Social media was a key factor in this because it became the only way for fans and artists to reach each other. There were plenty of bands who started livestreaming old concerts and new music, which helped boost their Youtube channels and sales. Among these were the UK band, Nothing But Thieves. They even had three global livestream concerts to help them reach their international audiences.

Some artists created special pandemic sessions. These featured cover remixes and freestyle competitions that quickly gained popularity. One of the artists who utilized this style of creation was Machine Gun Kelly. He even collaborated virtually with other artists to produce these unique musical covers.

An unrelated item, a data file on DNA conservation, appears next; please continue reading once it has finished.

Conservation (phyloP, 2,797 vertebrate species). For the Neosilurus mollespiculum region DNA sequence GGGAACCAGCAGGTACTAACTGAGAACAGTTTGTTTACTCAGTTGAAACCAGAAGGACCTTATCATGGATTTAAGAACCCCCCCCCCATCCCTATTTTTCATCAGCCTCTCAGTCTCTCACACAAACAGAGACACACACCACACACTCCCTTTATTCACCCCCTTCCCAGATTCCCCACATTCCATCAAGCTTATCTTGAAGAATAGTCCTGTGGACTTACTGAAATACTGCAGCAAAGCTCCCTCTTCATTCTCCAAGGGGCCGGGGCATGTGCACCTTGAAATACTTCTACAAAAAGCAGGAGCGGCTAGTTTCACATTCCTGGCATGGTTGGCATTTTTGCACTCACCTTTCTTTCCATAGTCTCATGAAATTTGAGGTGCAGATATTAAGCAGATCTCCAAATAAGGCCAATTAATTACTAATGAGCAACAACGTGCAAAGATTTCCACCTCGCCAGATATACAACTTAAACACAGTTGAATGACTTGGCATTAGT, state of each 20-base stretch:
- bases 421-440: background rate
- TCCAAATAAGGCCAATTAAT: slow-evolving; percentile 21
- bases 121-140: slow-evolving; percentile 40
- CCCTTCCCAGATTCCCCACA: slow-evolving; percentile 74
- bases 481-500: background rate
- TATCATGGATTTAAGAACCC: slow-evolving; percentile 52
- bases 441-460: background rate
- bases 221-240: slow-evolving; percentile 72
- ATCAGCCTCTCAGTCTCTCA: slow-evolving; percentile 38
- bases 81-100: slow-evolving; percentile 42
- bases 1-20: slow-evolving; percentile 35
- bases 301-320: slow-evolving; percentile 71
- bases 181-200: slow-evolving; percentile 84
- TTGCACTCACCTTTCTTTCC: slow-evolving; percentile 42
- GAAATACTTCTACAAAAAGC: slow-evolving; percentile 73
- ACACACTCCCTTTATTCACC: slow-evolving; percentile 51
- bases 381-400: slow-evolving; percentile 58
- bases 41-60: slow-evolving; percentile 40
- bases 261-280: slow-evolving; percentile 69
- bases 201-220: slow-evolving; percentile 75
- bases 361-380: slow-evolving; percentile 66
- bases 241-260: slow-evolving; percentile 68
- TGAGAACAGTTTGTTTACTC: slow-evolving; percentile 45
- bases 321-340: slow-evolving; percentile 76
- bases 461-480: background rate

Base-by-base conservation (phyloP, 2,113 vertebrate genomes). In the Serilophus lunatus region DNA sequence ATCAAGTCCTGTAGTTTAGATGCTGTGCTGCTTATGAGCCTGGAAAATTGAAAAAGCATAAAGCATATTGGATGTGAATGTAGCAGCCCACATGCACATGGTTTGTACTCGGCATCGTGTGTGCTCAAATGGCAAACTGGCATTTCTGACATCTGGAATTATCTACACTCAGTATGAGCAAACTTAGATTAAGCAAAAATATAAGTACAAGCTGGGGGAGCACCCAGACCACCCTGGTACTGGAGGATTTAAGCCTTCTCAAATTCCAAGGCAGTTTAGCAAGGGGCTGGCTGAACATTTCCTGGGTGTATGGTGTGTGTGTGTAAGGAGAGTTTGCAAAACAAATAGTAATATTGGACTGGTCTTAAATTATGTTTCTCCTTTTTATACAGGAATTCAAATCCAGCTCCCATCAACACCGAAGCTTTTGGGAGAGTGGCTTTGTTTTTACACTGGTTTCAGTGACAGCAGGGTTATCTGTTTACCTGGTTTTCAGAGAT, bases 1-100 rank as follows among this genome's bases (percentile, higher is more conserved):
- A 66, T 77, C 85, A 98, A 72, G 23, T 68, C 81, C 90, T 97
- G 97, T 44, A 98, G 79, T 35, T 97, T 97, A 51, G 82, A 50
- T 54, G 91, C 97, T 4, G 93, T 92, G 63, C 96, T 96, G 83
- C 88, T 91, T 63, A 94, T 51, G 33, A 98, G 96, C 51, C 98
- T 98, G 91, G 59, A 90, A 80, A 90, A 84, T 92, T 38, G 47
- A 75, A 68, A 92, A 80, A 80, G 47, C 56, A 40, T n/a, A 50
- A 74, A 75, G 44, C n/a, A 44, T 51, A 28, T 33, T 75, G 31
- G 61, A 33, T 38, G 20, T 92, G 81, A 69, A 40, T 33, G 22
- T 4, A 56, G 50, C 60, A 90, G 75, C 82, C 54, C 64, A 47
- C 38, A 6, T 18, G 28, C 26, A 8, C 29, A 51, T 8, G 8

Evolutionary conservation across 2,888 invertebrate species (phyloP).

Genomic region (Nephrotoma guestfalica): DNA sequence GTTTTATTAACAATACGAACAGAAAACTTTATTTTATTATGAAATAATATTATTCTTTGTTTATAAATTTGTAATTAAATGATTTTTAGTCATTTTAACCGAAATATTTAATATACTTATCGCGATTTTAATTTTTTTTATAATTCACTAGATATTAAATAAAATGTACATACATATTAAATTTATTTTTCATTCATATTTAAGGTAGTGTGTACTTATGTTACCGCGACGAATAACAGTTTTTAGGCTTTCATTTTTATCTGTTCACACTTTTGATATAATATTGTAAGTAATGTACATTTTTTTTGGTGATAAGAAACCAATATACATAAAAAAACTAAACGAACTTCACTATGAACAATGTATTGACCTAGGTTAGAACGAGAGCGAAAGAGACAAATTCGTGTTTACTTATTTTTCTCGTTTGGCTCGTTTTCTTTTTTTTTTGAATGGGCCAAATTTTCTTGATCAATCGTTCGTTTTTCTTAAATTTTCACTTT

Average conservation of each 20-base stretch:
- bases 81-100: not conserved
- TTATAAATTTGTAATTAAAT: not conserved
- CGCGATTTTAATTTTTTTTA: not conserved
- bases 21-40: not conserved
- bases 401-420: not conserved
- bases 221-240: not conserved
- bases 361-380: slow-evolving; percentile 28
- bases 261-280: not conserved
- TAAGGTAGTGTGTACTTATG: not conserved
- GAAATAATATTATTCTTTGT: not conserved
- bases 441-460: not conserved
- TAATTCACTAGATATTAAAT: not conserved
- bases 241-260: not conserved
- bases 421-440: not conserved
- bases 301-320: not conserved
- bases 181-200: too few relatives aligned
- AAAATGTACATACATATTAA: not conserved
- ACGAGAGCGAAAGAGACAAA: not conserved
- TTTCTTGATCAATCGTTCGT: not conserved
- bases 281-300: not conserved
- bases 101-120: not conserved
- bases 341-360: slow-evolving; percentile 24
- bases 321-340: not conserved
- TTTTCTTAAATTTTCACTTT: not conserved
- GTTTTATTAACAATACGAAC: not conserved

However, some artists weren’t as considerate during the pandemic and violated the CDC and WHO guidelines to hold concerts regardless. One of the most talked about concerts was the Chainsmokers’ controversial charity drive-in concert, which went viral on Twitter after there was various footage captured of the audience not being socially distant or wearing face masks. The duo received a ton of backlash despite their claims that they were more careful than they appeared on camera.

One of the last bands to put on a concert during the pandemic was Smash Mouth. After they held their own performance, more than a hundred people tested positive for COVID-19 in connection to the event. While some concerts held during the worst of the pandemic were small and closed off, their existence did more to hinder the pursuit of live music going back to normal.